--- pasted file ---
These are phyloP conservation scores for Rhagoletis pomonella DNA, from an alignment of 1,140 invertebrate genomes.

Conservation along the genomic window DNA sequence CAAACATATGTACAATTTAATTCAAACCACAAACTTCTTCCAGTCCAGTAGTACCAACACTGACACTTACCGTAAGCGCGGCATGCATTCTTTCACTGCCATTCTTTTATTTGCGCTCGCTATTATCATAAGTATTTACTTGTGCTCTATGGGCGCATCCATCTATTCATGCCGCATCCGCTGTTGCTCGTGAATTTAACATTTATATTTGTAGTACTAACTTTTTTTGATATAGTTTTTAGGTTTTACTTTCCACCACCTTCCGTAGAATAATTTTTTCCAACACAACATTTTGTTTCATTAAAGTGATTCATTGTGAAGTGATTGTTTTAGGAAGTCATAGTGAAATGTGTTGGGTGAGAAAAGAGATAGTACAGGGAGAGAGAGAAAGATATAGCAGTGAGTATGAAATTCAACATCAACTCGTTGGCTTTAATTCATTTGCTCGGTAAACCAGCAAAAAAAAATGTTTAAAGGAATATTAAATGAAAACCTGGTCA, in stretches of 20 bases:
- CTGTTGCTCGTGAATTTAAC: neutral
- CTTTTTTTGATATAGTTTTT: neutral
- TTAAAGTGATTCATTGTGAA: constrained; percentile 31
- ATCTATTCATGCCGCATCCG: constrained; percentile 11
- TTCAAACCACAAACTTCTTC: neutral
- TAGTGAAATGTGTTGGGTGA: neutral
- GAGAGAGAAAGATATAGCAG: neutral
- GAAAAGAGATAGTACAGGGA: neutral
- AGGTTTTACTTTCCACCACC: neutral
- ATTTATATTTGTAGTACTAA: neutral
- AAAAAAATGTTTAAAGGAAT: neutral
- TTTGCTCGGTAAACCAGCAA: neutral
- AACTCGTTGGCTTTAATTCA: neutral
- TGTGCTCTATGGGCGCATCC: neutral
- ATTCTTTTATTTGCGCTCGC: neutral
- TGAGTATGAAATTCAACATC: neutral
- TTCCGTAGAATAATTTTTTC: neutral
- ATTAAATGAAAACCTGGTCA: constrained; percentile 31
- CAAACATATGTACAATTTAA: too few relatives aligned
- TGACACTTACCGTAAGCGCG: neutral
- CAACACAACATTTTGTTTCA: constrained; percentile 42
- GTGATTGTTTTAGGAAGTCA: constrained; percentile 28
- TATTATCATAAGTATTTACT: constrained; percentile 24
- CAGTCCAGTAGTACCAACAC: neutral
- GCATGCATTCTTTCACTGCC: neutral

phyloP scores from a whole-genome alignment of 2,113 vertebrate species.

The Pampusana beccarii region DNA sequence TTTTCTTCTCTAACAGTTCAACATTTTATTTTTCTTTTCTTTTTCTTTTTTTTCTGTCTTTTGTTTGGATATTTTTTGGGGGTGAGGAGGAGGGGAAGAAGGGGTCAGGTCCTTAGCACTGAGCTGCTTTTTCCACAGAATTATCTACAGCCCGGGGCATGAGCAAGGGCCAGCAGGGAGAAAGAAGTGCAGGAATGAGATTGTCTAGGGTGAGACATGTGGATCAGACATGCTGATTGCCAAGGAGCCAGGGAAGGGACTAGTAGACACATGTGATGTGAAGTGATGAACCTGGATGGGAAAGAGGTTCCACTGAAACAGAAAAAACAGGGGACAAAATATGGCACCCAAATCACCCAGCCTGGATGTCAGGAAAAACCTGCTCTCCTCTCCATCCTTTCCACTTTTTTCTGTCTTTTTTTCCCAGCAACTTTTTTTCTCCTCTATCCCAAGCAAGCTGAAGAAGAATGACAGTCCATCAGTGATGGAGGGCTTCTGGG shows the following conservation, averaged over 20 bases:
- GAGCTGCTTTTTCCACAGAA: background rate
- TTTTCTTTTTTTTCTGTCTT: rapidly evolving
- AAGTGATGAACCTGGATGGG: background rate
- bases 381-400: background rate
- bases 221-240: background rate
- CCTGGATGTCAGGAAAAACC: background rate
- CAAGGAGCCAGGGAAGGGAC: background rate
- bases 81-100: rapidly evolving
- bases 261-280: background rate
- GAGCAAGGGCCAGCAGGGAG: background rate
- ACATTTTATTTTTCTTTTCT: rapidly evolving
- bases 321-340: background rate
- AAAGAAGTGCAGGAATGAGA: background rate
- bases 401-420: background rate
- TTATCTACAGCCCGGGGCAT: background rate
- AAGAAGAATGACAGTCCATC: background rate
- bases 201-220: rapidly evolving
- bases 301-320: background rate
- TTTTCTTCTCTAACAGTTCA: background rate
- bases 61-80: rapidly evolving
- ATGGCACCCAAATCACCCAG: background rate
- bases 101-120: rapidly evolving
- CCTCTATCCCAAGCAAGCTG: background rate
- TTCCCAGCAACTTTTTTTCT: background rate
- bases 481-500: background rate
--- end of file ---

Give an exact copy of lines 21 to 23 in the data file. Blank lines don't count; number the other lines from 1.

- CAAACATATGTACAATTTAA: too few relatives aligned
- TGACACTTACCGTAAGCGCG: neutral
- CAACACAACATTTTGTTTCA: constrained; percentile 42